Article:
There was a big meeting of the minds on Monday, July 8 to decide how to handle many of the problems that have been emanating from the Interactive Resource Center in downtown Greensboro. The Center, which acts as a place where the homeless can get a shower, check email or escape from the heat of the day, is not a homeless shelter – there are no beds for sleeping.

However, the Center draws in a mass of homeless people each day and the actions of some have been highly troubling to business owners and residents who live in the area.

In the two-and-a-half-hour meeting held on the afternoon of July 8, Greensboro Mayor Nancy Vaughan, Chairman of the Guilford County Board of Commissioners Skip Alston, other City Council members and county commissioners – met with downtown stakeholders as well as with representatives of the Guilford County Sheriff’s Office and the Greensboro Police Department.

In fact, both of those law enforcement agencies brought a relatively large contingent of deputies and officers to the meeting, and it was important that they be there because it sounds as though increasing patrols of the Interactive Resource Center and the surrounding area is one of the ways the city and the county intend to deal with the problems.

That was just one of several solutions discussed that afternoon.

The Center does hire private security, though those are unarmed officers and, at the meeting, Guilford County Sheriff Danny Rogers said it was important to have officers there with more authority and training than, in Roger’s words, a “Rent-a-cop.”

Mayor Vaughan said she did believe that it would be more effective to have armed, uniformed officers play more of a role in security because sometimes Interactive Resource Center users don’t show enough respect to the private security guards whose powers are limited.

Vaughan said more security was just one of the potential solutions discussed at the Monday afternoon meeting.  According to the mayor, the Center has been inundated with users in recent months and one part of the solution may be other community organizations “stepping up” operations and providing services that keep people from becoming homeless in the first place. That will therefore keep them from ending up at the downtown Center.

Vaughan said the meeting was very productive.

“I think the right people were in the room,” she said after the meeting. “I think it went well.”

  “I can’t say we solved the whole thing in one meeting,” she said, but the mayor added that the dialogue was productive and she expects some upcoming actions will help the situation.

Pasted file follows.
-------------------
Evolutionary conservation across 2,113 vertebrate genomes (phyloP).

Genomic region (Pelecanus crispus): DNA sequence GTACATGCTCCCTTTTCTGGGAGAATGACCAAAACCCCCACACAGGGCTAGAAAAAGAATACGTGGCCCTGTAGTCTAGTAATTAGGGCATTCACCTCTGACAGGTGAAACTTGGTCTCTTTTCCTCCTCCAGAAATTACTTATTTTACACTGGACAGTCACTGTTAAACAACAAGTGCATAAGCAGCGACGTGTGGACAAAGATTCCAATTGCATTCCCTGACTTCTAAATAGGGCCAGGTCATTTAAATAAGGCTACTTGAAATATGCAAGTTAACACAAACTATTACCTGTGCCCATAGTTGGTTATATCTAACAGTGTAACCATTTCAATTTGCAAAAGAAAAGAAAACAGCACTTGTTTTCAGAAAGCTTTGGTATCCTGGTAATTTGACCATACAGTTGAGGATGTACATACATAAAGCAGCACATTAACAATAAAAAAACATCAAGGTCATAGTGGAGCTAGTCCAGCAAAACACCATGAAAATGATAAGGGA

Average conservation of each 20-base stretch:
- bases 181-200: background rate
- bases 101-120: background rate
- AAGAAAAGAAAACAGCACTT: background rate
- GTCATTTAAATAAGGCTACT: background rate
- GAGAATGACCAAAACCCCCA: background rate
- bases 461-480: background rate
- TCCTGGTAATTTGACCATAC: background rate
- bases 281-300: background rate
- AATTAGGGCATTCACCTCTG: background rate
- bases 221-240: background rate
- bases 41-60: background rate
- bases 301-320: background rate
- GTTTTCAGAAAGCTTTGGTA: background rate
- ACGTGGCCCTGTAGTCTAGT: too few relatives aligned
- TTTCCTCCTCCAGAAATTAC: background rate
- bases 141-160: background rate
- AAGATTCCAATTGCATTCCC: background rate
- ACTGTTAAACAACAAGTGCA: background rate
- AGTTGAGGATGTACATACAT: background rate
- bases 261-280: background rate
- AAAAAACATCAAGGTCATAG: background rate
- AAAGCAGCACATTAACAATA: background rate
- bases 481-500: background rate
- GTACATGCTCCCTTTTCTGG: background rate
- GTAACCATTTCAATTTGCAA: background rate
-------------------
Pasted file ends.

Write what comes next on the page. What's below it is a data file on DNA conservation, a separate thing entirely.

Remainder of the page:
Recently, many business owners and residents who live near the center have been complaining greatly about things like panhandlers who are somewhat threatening, homeless people sitting on the steps in front of their businesses and dangerous-looking men peering suspiciously into parked cars behind buildings.

Vaughan said that while there are actions that can be taken to help remedy the situation, one solution some have suggested is off the table.

“Closing the IRC is not an option,” the mayor said, adding that some people had proposed that.

The center, which used to be a day center, is now open night hours as well – though it does close down completely in the wee hours of the morning for a thorough cleaning.

Vaughan said she and Alston are continuing talks along with the others involved.

One idea proposed at the meeting is expanding the city’s palette housing program – those are temporary pop-up small climate-controlled housing units for the homeless. That’s one move that could take some pressure off the IRC.

Chairman Alston, who called the meeting after seeing numerous complaints from businesses and residents in the area – as well as seeing some photos of some concerning activity – said the complaints were coming in so hot and heavy that he felt all the important players needed to get together in one room and try to come up with solutions.

According to Vaughan, the Community Foundation of Greater Greensboro and its president, Walker Sanders, may play a role in the solution as well going forward by convening the Continuum of Care – the planning body in Guilford County that coordinates the community’s strategies and activities when it comes to ending homelessness. Vaughan said that she thought having a “non-political” entity take that role might be helpful.

Alston said he was pleased to see the large number of law enforcement officers who attended the meeting; the county sheriff was there with about 10 of his deputies and the police chief attended with about a half dozen officers.

Like Vaughan, Alston believes that more “real cops” need to have a greater presence at the Center, perhaps even a constant and permanent presence.